The student government for the University of Minnesota at the Twin Cities turned down a resolution presented to observe a moment of recognition on each anniversary of the September 11 terrorist attack on our homeland.
They said it “might make a space that is unsafe for students on campus even more unsafe.”
What does that even mean?
The resolution was introduced to the Minnesota Student Association by Theo Menon, who is the MSA representative for the College Republicans, according to The Minnesota Republic.
“I wrote this resolution because I think we need to recognize the victims of this world-changing event,” Menon said. “The innocent men, women, and servicemen who died on that day deserve to be honored.”
Debate on the proposal centered on whether observing the moment of recognition may instill Islamophobia within the student body.
“This resolution was non-controversial and was supported by the MSA’s President and Vice-President,” said Nathan Amundson, president of UMN’s Young Americans for Liberty. “However, several members, in exchanges with CRs rep Theo Menon, were militant in their opposition to it due to a perceived bias toward Muslims.”
The Republic reported:
Other proponents of the resolution argued in forum that its passage could bring up controversial topics, and that a healthy dialogue and campus tension reduction would ensue from the moment of recognition.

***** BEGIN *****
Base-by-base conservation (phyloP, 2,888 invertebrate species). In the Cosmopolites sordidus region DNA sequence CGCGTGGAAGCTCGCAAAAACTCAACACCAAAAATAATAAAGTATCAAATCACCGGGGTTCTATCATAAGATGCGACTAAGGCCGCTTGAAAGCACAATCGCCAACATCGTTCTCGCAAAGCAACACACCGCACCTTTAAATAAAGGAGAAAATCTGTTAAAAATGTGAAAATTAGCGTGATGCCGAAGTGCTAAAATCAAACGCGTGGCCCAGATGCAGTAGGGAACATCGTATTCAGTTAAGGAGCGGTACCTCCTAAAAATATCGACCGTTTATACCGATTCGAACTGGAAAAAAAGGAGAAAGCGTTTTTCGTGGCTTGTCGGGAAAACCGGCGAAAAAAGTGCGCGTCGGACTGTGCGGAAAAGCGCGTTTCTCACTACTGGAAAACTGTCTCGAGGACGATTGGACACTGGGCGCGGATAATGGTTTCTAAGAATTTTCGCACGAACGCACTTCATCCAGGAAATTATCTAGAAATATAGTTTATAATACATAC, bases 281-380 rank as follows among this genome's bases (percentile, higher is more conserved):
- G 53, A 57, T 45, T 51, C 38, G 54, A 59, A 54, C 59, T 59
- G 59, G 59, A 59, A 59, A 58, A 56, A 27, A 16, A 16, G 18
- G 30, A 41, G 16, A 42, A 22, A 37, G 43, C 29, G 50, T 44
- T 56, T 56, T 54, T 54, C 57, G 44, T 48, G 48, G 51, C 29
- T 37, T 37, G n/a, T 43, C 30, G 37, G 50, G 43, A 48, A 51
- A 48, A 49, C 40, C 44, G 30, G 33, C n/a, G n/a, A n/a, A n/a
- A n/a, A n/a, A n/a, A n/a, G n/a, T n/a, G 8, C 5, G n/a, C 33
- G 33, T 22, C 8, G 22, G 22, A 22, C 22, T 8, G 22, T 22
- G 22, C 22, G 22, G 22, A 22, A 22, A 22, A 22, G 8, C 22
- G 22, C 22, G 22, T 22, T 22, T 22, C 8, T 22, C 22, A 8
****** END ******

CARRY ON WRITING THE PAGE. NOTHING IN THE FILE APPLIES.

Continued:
At-large MSA representative and Director of Diversity and Inclusion David Algadi voiced severe criticism of the resolution. He also made sure to emphasize 9/11’s status as a national tragedy in his response.
“The passing of this resolution might make a space that is unsafe for students on campus even more unsafe,” said Algadi, “Islamophobia and racism fueled through that are alive and well.”
Claiming that because the 9/11 tragedy was committed by non-whites, that it could also instill hatred toward other people of color, he added, “When will we start having moments of silence for all of the times white folks have done something terrible?”
Calling the resolution’s defeat “simply un-American,” Cameron Holl, a Student Senator for the College of Liberal Arts called its detractors’ claims “speculative” at best.
“There was no reason for any student not to vote on this resolution and much of the dissenting discussion was wildly speculative and unrelated to the resolution itself,” said Holl.
The resolution also had the support of University President Eric Kaler, MSA President Joelle Stangler, and MSA Vice President Abeer Syedah.
Those on social media were stunned when Campus Reform reported on the incident.
— Joe (@JoeC1776) November 13, 2015
@rustyprestridge @campusreform special snowflakes ❄️
— Maya T (@maya_teagan) November 13, 2015
— SeldenGADawgs (@SeldenGADawgs) November 13, 2015
@campusreform Go hug your knees in a corner and rub your blankie. Good grief! I truly fear for our country with this endless nonsense. — Lisa (@Flyingright1) November 13, 2015
This is the same generation that calls the nationwide broadcasts of remembrance of this tragedy: “9/11 porn”. @campusreform
— AMERICAN Kafir™ (@FatBrando) November 13, 2015
— coolrick (@allainrick) November 13, 2015
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